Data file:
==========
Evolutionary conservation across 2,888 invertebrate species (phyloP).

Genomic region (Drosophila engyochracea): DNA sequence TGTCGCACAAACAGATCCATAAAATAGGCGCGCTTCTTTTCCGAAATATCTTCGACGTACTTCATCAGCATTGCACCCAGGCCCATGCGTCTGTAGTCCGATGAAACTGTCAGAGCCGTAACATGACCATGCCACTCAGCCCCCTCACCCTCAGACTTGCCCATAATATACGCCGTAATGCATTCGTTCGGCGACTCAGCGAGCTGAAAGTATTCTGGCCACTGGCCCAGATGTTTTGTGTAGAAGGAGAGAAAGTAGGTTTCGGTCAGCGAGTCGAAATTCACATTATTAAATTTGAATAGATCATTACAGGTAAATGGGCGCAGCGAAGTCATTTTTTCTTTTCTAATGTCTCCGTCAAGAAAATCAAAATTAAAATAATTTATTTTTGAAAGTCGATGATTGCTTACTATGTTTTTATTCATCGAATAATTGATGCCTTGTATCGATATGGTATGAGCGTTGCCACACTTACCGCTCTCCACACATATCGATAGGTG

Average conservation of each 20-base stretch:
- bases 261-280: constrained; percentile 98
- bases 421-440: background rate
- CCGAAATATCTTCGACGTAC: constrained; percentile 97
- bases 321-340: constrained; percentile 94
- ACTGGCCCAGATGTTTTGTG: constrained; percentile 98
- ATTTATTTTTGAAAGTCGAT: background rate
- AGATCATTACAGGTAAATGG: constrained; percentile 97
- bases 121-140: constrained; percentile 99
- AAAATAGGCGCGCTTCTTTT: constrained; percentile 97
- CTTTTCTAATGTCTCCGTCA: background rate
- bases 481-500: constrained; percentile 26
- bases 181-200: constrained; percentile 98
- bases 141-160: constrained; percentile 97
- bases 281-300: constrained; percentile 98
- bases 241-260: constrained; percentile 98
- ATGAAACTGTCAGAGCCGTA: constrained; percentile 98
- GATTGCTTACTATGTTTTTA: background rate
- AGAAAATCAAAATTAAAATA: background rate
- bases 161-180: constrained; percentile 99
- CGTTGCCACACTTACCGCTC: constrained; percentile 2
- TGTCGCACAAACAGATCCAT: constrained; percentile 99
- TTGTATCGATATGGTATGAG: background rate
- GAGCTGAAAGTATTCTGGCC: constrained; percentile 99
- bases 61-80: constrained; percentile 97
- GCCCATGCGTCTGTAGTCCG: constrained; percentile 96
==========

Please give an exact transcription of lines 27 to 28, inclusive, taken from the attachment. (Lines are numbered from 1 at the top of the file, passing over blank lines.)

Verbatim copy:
- bases 61-80: constrained; percentile 97
- GCCCATGCGTCTGTAGTCCG: constrained; percentile 96